C+S September 2022 Vol. 8 Issue 9 (web)

often involved in the design of complex, high- risk projects including those with large basements and complex facades and cladding systems. The responsibilities of an architect typically include the coordination of increasingly complex elements of buildings including security systems, water, ventilation, fire safety, and acoustics. However, notwithstanding this current framework, should the architectural profession be placing a higher priority on ensuring that the design of higher risk elements – such as basements and cladding – have safety as a primary feature? To achieve culture change, a holistic view needs to be taken of fire and life safety from both the architectural profession and construc-

tion contracts in that process is a fundamental part of any shifts that can bring about such change. The solution to the challenge is the combin - ing of a robust regulatory regime with clear design and construction contracts which provide suitable mechanisms for quality, inspection, accountability, and enforcement.

MATT COUSINS is a Chartered Architect with the Royal Institute of British Architects, a Forensic Architect, and Expert Witness with Sense Studio, a part of J.S. Held’s Construction Advisory Services Practice . He has 20 years of experience working for architecture practices in London on complex projects, including schools, commercial projects, hotels, and government buildings. He has worked on a number of cases for Sense Studio, including the investigation of building defects and he is the author of the Architect’s Legal Pocket Book. He can be reached at mcousins@jsheld.com.

tion industry. Conclusion

Culture change is challenging and can only be realised by addressing the entirety of the processes at the core of the design and construction over the life cycle of a building. The utilisation of design and construc -

Construction Safety Programs and the Labor Shortage By Gen Simmons

construction and showing a 94 percent growth in female-owned con- struction firms over the past decade. One of the biggest boosters of employment in the construction in- dustry came from the recent Infrastructure Investment and Jobs Act, signed into law in mid-November of 2021. In this Act, the US gov- ernment committed to investing $1.2 trillion into infrastructure and construction over the next five years. This new bill includes $450 billion for highway and public transportation investments and new, 5-year reauthorization of the federal surface transportation programs. The IIJA will deliver generational transportation investments, with 90 percent of the resources for roads and bridges distributed by for- mula directly to the states. This funding will affect everyone in the construction ecosystem, creat - ing more jobs than ever. Contractors will need to deploy technology to give them a competitive edge, or they will be left behind. While this bill will provide many new jobs, the workforce shortage is still a challenge companies will need to overcome. Empowering every em- ployee with technology that maximizes their productivity will enable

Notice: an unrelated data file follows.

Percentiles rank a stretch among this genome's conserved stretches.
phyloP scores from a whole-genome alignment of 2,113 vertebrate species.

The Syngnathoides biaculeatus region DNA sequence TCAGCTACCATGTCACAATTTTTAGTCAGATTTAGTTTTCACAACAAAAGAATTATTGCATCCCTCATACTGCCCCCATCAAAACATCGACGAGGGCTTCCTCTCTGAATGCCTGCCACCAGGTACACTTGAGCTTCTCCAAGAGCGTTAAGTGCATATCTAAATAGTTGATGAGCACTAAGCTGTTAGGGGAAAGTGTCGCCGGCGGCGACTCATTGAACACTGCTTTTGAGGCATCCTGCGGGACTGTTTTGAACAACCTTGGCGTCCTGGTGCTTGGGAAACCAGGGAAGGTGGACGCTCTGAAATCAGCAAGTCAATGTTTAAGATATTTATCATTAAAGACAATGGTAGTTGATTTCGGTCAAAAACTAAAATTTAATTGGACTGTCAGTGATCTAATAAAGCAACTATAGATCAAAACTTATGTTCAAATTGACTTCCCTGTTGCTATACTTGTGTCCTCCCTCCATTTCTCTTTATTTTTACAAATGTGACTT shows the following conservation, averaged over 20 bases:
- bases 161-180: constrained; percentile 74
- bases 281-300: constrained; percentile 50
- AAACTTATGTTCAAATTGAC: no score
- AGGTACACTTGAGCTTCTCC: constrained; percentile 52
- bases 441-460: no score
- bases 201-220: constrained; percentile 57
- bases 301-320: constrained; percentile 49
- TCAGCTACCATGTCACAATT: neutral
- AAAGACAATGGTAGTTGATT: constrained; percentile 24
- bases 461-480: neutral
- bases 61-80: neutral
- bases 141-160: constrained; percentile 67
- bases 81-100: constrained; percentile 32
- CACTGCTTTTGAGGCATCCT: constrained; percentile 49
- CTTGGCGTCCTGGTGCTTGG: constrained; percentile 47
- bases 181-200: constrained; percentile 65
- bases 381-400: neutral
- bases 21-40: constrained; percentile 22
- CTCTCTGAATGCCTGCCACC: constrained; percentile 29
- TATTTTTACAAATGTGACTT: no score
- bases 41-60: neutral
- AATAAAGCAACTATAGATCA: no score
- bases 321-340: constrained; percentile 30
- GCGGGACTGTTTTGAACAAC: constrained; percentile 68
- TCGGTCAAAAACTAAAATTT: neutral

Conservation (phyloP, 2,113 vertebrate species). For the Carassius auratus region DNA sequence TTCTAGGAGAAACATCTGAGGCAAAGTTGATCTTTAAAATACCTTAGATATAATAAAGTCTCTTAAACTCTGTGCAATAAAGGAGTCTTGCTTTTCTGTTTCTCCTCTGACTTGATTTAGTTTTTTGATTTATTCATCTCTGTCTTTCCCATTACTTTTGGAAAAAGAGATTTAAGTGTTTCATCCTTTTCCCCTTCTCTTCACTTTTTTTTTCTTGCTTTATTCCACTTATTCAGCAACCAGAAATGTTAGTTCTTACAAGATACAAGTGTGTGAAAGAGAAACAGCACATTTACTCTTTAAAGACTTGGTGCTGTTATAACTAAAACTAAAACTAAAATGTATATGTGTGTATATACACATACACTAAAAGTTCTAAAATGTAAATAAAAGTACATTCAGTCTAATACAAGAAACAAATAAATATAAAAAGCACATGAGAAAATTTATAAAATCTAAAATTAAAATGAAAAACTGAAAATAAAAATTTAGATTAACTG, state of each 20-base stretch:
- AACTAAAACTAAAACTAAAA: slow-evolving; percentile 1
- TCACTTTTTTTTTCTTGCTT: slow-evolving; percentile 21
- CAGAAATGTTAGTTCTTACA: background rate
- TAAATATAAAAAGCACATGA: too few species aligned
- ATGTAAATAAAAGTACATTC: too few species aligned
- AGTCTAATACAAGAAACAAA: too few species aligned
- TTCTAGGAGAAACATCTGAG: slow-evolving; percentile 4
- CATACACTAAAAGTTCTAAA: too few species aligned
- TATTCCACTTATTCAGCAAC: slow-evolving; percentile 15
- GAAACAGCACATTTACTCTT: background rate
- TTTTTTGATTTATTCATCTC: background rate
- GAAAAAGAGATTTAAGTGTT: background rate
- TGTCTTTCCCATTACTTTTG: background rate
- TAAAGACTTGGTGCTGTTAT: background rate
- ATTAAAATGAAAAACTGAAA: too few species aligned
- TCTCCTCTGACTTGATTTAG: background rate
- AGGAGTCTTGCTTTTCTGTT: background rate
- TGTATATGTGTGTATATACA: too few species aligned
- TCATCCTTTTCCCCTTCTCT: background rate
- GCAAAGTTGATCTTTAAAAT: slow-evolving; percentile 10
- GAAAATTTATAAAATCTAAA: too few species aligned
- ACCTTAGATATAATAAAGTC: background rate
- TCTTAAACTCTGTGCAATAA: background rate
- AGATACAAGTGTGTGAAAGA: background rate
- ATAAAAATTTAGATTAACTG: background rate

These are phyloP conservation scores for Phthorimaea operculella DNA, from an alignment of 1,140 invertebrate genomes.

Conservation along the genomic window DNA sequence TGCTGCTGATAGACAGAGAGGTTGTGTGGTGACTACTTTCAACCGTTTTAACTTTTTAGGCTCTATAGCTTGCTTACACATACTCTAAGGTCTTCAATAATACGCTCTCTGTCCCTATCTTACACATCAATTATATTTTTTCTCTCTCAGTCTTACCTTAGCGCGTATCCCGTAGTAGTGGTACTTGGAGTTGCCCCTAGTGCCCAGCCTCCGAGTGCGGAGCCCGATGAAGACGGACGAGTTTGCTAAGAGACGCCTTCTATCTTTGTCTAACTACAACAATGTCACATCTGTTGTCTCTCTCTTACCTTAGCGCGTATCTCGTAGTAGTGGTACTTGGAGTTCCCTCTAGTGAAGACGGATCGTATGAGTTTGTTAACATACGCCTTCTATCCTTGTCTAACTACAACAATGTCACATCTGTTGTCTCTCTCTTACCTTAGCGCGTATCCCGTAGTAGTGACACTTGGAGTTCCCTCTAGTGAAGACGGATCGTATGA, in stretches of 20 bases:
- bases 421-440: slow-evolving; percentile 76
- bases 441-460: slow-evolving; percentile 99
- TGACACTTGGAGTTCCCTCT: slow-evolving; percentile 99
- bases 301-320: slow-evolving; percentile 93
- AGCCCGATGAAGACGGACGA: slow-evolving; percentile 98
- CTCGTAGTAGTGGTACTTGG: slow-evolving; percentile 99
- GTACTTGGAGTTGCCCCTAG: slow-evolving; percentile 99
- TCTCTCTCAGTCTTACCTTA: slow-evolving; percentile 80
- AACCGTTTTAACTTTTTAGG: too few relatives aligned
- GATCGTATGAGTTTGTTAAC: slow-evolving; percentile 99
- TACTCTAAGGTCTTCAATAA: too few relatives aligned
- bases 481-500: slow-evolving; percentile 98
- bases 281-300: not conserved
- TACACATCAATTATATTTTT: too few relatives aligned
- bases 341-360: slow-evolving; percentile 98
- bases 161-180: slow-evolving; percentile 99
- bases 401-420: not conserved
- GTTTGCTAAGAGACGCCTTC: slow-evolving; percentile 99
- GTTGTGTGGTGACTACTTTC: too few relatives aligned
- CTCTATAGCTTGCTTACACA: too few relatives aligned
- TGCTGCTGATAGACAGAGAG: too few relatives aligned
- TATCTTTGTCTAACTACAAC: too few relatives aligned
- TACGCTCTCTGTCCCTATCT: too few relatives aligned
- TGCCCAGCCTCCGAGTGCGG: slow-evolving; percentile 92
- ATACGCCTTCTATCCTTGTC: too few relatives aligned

The increased demand for quality labor is one of the most significant is- sues in the construction industry these past few years. According to the Association Builders and Contractors group, “the construction industry will need to attract 650,000 additional workers on top of the normal pace of hiring in 2022 to meet the demand for labor.” According to the Bureau of Labor, the construction workforce is forecast to grow seven percent between 2020 and 2030, adding over 100,000 jobs yearly. Women are stepping in to fill more roles in the construction industry, occupying almost eleven percent of the jobs in


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